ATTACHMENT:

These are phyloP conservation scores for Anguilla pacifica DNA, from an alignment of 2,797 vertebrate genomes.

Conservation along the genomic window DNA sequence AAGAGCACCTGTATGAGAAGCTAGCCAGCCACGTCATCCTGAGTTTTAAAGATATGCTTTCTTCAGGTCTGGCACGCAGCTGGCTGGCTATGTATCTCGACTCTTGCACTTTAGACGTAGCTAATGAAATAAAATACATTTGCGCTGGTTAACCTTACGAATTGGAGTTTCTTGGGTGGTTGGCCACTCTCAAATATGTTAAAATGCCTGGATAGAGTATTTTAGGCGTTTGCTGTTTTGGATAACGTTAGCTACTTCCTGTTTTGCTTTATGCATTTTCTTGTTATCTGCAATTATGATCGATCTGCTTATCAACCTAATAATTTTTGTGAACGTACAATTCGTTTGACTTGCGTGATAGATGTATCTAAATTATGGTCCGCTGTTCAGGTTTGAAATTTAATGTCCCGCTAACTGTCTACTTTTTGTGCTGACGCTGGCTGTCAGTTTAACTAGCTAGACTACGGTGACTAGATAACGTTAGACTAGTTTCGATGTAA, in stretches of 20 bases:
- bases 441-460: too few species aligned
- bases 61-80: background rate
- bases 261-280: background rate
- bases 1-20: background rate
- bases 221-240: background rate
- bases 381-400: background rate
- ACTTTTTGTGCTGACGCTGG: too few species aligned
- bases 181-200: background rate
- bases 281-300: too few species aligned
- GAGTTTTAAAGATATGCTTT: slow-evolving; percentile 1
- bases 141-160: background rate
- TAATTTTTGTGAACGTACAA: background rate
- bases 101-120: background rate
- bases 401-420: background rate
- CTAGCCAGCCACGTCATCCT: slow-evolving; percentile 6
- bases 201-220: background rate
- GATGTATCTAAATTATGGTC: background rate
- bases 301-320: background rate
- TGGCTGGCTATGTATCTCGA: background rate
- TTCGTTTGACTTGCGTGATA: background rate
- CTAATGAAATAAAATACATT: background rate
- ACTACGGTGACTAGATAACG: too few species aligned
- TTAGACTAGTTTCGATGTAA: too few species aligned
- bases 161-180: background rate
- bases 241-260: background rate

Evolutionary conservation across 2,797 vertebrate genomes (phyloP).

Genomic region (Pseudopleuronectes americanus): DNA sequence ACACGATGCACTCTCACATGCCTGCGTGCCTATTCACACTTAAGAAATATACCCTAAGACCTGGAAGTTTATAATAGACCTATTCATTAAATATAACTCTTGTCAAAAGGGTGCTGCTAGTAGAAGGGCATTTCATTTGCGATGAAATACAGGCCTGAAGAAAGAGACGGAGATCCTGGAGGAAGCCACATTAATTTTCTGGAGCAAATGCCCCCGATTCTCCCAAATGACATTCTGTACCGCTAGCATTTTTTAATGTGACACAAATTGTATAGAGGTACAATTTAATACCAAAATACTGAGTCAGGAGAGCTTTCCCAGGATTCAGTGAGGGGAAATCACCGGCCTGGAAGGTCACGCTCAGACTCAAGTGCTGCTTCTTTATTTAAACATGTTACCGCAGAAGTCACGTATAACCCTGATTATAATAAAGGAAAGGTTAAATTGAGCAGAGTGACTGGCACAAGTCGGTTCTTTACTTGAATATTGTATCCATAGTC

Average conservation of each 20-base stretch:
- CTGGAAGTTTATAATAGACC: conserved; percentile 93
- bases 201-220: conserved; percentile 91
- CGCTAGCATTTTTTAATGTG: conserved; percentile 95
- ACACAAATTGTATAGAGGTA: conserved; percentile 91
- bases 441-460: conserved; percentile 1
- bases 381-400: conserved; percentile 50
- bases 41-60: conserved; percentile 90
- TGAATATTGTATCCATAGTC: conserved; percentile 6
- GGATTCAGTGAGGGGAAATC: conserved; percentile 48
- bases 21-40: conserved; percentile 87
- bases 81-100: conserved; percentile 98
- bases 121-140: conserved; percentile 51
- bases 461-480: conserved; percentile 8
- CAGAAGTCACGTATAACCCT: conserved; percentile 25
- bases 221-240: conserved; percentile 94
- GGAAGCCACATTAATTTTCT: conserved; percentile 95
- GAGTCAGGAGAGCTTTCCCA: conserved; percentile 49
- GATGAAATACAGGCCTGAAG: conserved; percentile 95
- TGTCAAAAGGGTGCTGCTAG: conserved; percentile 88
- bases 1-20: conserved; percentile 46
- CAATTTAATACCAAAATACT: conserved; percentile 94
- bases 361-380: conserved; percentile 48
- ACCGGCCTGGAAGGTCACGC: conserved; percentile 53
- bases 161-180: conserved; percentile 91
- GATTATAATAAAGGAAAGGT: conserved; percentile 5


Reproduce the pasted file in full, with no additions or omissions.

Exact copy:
These are phyloP conservation scores for Anguilla pacifica DNA, from an alignment of 2,797 vertebrate genomes.

Conservation along the genomic window DNA sequence AAGAGCACCTGTATGAGAAGCTAGCCAGCCACGTCATCCTGAGTTTTAAAGATATGCTTTCTTCAGGTCTGGCACGCAGCTGGCTGGCTATGTATCTCGACTCTTGCACTTTAGACGTAGCTAATGAAATAAAATACATTTGCGCTGGTTAACCTTACGAATTGGAGTTTCTTGGGTGGTTGGCCACTCTCAAATATGTTAAAATGCCTGGATAGAGTATTTTAGGCGTTTGCTGTTTTGGATAACGTTAGCTACTTCCTGTTTTGCTTTATGCATTTTCTTGTTATCTGCAATTATGATCGATCTGCTTATCAACCTAATAATTTTTGTGAACGTACAATTCGTTTGACTTGCGTGATAGATGTATCTAAATTATGGTCCGCTGTTCAGGTTTGAAATTTAATGTCCCGCTAACTGTCTACTTTTTGTGCTGACGCTGGCTGTCAGTTTAACTAGCTAGACTACGGTGACTAGATAACGTTAGACTAGTTTCGATGTAA, in stretches of 20 bases:
- bases 441-460: too few species aligned
- bases 61-80: background rate
- bases 261-280: background rate
- bases 1-20: background rate
- bases 221-240: background rate
- bases 381-400: background rate
- ACTTTTTGTGCTGACGCTGG: too few species aligned
- bases 181-200: background rate
- bases 281-300: too few species aligned
- GAGTTTTAAAGATATGCTTT: slow-evolving; percentile 1
- bases 141-160: background rate
- TAATTTTTGTGAACGTACAA: background rate
- bases 101-120: background rate
- bases 401-420: background rate
- CTAGCCAGCCACGTCATCCT: slow-evolving; percentile 6
- bases 201-220: background rate
- GATGTATCTAAATTATGGTC: background rate
- bases 301-320: background rate
- TGGCTGGCTATGTATCTCGA: background rate
- TTCGTTTGACTTGCGTGATA: background rate
- CTAATGAAATAAAATACATT: background rate
- ACTACGGTGACTAGATAACG: too few species aligned
- TTAGACTAGTTTCGATGTAA: too few species aligned
- bases 161-180: background rate
- bases 241-260: background rate

Evolutionary conservation across 2,797 vertebrate genomes (phyloP).

Genomic region (Pseudopleuronectes americanus): DNA sequence ACACGATGCACTCTCACATGCCTGCGTGCCTATTCACACTTAAGAAATATACCCTAAGACCTGGAAGTTTATAATAGACCTATTCATTAAATATAACTCTTGTCAAAAGGGTGCTGCTAGTAGAAGGGCATTTCATTTGCGATGAAATACAGGCCTGAAGAAAGAGACGGAGATCCTGGAGGAAGCCACATTAATTTTCTGGAGCAAATGCCCCCGATTCTCCCAAATGACATTCTGTACCGCTAGCATTTTTTAATGTGACACAAATTGTATAGAGGTACAATTTAATACCAAAATACTGAGTCAGGAGAGCTTTCCCAGGATTCAGTGAGGGGAAATCACCGGCCTGGAAGGTCACGCTCAGACTCAAGTGCTGCTTCTTTATTTAAACATGTTACCGCAGAAGTCACGTATAACCCTGATTATAATAAAGGAAAGGTTAAATTGAGCAGAGTGACTGGCACAAGTCGGTTCTTTACTTGAATATTGTATCCATAGTC

Average conservation of each 20-base stretch:
- CTGGAAGTTTATAATAGACC: conserved; percentile 93
- bases 201-220: conserved; percentile 91
- CGCTAGCATTTTTTAATGTG: conserved; percentile 95
- ACACAAATTGTATAGAGGTA: conserved; percentile 91
- bases 441-460: conserved; percentile 1
- bases 381-400: conserved; percentile 50
- bases 41-60: conserved; percentile 90
- TGAATATTGTATCCATAGTC: conserved; percentile 6
- GGATTCAGTGAGGGGAAATC: conserved; percentile 48
- bases 21-40: conserved; percentile 87
- bases 81-100: conserved; percentile 98
- bases 121-140: conserved; percentile 51
- bases 461-480: conserved; percentile 8
- CAGAAGTCACGTATAACCCT: conserved; percentile 25
- bases 221-240: conserved; percentile 94
- GGAAGCCACATTAATTTTCT: conserved; percentile 95
- GAGTCAGGAGAGCTTTCCCA: conserved; percentile 49
- GATGAAATACAGGCCTGAAG: conserved; percentile 95
- TGTCAAAAGGGTGCTGCTAG: conserved; percentile 88
- bases 1-20: conserved; percentile 46
- CAATTTAATACCAAAATACT: conserved; percentile 94
- bases 361-380: conserved; percentile 48
- ACCGGCCTGGAAGGTCACGC: conserved; percentile 53
- bases 161-180: conserved; percentile 91
- GATTATAATAAAGGAAAGGT: conserved; percentile 5